In this second article of a 3-part series, sonographer Adrienne Hardy shares 6 tips on preparing for a successful application to ultrasound school.
Read the rest –
- What to Know About Choosing an Ultrasound School
- Tips on Preparing a Successful Sonography Schools Application
- Expectation vs Reality – What’s it Like to be a Sonographer?
Some people say that sonography school is the hardest thing they’ve ever done in their life. I would say, half the difficulty is even getting INTO a good program.
Not impossible, but it takes a good amount of work. This is a helpful guide to some requirements that may be expected of you; please keep in mind every school is different and this is not a one stop shop guide. You should consult a guidance counselor or someone at the school you wish to apply to in order to get more specifics.
Start by Finding the Right Ultrasound School
First, research schools and pick a few you like; having this in mind before beginning will give you a goal to aim for. Research the accreditation of the program. Ideally, it will be accredited by the Commission on Accreditation of Allied Health Education Programs (CAAHEP).
Learn What the School Values in an Applicant
Next, look online and make an appointment with a guidance counselor to see what the ultrasound school values in their applicants. For my school, Valencia College in Orlando, I needed to have the prerequisite requirements for an AA completed, then there were SPECIFIC classes needed in that. Classes like anatomy and physiology one and two, physics with medical applications, ethics, and professions of caring.
To complicate this, the classes were each given a points system. So, your letter grade in the class transferred to A-3 points B-2 points and C-1 point. These points would be tallied later to make my application stronger or weaker. My guidance counselor gave me a breakdown of how many points the average applicant had the last year, to give me an idea of what grades I should be achieving.
She basically explained if I received a C in a class then I would not be a competitive applicant any longer. The classes also are tricky if they are being transferred. I began my sonography education in Tampa taking prerequisite classes at a college there but knowing I wanted to go to Orlando’s Valencia college for sonography school.
When I tried to move the credits over, I found that some were not compatible. There was no physics with medical applications offered anywhere but at Valencia and my A and P credits had to be completed with one and two to be considered completed. This caused the headache of needing to commute from Tampa for my anatomy credit and to Orlando for the physics. This all could have been avoided if I just planned and talked to the counselor first.
Pay attention to your GPA in other classes as this can disqualify you as well. I had a friend who was a chemistry major before trying to apply to ultrasound school and his GPA from taking all those other classes was in the low 3.0’s. As a result he was wait listed and unable to be as competitive of an applicant. It doesn’t matter if you earn a C in Dance or in Chemistry, any of those scores can affect your GPA and take you out of the running. So work hard in anything that will show on a transcript!
Next, there are Easter eggs. This means that some classes are required for points but then there are some classes that give you a point or two that aren’t required, they just boost your application. There are also certain certifications that can give a TON of points. Additionally, applying and being considered as an alternate can give you a leg up the next year. Be sure to read the applications and search for ways to make your application stand out. Some programs have recommendation letters or relevant job experience. My program just wasn’t wired that way.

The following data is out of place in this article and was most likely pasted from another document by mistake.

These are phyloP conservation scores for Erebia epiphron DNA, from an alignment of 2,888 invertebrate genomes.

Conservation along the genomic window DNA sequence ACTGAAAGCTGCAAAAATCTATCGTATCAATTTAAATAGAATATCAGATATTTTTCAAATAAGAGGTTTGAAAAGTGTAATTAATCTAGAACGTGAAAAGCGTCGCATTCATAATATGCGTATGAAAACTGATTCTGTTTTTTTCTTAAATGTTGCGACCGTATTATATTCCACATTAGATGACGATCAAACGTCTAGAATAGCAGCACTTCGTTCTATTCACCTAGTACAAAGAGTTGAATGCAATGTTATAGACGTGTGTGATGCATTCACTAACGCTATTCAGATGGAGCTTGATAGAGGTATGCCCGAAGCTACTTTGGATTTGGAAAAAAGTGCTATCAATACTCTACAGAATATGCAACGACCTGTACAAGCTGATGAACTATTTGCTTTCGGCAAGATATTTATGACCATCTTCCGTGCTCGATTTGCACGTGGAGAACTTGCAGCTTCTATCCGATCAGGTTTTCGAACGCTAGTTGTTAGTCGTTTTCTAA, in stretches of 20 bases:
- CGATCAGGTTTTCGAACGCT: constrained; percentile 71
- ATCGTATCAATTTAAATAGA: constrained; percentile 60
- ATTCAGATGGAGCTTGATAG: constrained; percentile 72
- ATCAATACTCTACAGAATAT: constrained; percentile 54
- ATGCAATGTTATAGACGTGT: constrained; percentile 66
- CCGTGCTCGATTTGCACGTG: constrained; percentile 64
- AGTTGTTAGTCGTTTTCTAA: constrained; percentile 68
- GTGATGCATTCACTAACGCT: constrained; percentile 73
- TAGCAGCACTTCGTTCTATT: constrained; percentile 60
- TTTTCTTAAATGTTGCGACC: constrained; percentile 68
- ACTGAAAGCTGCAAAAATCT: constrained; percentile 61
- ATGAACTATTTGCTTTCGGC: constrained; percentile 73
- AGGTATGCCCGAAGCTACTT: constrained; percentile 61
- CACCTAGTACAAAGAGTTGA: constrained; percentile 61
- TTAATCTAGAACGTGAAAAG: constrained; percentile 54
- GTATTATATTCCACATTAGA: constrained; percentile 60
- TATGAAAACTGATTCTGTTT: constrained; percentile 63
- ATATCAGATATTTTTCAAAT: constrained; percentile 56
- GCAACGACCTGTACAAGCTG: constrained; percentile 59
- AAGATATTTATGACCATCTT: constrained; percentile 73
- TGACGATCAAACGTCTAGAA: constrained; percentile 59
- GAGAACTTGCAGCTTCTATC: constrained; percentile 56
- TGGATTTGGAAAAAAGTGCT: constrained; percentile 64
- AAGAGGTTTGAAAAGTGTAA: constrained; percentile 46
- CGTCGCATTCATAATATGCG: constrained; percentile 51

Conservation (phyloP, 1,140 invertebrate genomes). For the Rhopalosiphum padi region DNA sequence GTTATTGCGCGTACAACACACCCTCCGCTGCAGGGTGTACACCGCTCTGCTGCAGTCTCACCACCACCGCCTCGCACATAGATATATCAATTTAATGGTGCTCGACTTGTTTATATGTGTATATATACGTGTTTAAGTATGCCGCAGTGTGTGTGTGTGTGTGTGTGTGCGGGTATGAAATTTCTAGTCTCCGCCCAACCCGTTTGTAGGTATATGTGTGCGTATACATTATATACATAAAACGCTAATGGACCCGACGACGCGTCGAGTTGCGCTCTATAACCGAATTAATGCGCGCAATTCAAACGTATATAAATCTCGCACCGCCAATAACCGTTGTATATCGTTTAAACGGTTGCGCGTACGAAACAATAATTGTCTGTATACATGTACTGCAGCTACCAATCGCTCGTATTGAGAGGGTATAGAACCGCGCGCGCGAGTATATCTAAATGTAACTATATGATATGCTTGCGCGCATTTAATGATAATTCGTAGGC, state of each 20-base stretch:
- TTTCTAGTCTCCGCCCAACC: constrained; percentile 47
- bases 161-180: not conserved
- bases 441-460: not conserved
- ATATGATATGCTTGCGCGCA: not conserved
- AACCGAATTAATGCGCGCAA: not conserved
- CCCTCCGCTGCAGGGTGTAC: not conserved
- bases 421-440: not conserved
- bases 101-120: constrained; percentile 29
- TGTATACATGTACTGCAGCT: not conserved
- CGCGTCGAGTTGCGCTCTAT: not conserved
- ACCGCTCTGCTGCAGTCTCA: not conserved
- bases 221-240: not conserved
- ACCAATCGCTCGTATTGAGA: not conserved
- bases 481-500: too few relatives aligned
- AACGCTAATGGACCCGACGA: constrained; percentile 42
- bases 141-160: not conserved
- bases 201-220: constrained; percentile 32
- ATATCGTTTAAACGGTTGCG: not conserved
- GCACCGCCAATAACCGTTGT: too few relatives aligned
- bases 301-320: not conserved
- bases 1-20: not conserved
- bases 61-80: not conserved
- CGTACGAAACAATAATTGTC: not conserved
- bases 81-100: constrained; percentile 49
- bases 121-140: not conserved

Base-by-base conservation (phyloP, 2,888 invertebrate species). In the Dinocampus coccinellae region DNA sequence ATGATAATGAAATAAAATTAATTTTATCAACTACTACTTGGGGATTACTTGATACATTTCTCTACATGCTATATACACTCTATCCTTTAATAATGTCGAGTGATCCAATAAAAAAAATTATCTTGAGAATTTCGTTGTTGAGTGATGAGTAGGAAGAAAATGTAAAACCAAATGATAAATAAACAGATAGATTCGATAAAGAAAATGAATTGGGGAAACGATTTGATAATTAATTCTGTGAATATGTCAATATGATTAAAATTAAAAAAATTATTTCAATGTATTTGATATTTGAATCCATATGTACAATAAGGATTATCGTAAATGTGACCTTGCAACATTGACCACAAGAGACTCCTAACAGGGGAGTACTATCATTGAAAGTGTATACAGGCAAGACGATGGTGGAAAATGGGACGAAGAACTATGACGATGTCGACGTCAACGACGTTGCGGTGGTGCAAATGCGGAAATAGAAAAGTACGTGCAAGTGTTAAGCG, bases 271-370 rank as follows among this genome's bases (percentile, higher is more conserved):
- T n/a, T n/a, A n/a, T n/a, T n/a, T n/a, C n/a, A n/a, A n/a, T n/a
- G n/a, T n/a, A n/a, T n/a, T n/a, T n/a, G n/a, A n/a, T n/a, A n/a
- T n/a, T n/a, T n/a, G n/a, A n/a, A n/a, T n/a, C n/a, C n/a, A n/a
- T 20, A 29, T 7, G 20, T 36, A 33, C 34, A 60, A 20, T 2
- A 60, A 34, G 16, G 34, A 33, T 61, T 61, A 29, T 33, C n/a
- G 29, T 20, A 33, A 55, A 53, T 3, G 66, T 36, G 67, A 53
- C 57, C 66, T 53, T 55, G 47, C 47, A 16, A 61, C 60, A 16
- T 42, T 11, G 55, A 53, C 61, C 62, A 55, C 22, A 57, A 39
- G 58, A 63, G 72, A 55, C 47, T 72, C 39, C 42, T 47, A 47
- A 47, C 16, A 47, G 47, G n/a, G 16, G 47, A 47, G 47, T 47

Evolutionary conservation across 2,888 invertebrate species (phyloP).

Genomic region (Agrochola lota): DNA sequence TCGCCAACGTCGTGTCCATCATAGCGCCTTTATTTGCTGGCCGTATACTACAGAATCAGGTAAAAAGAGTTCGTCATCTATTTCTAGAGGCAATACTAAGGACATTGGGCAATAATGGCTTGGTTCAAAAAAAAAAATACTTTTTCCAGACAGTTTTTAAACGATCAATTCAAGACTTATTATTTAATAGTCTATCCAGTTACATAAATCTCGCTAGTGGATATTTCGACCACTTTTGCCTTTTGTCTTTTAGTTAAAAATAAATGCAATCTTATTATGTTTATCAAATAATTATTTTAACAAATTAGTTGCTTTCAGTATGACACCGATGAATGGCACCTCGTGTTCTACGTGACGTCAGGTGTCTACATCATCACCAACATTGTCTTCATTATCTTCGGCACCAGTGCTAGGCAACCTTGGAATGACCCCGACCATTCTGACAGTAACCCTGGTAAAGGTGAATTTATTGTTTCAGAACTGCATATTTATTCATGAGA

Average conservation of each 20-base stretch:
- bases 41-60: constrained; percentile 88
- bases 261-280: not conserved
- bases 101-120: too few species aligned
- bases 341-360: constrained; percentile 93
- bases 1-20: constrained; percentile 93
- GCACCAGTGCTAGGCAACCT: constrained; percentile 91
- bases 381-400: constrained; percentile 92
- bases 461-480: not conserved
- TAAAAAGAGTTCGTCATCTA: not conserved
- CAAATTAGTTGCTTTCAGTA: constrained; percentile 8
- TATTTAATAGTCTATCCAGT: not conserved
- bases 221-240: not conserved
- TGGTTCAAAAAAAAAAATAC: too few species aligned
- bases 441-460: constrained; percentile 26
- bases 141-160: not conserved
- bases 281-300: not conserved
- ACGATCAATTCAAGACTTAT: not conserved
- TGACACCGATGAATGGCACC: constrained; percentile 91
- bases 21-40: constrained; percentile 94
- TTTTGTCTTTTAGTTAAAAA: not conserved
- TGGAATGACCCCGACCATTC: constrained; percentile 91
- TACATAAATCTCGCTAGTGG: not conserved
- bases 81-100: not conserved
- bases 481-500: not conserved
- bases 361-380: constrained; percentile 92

Prepare for an Entrance Exam
THE TEAS. Before applying to Ultrasound School, I thought a tea was a delightful warm drink that can make you feel warm and happy inside. After researching schools, I realized it’s also a potentially daunting entrance exam. The TEAS test is a medical exam that tests your fluency in basic medical
knowledge and anatomy and physiology. I took it directly after anatomy and physiology 1 and 2 and found that to be very effective. There are of course practice tests and study books; however, I found that my prerequisite classes prepared me adequately. If at all possible, try to take the exam while these
classes are still fresh in your mind and my counselor told me to aim for an 80.
Interviews and Orientation
Lastly, once you have been accepted, your entrance to the program is contingent on an in person interview and attendance to an orientation. Our orientation included a one-day meeting and talking to the professors and then two job shadowing days to make sure the expectations of the career matched up with experience. These are very often not the same.
I applied to sonography school fully expecting to not get accepted first time. In fact, some of my classmates applied for 5 years in a row before being accepted. Persistence and a good work ethic is what they want to see. The classes that are required are NOT easy. I would watch a classroom of 30 students dwindle to 8 almost every semester. They are trying to test how badly you care about having this career and if you will be passionate enough to see it through the two years and beyond. But if I can do it, anyone can! Stick with it, study hard and you will be so glad you did!
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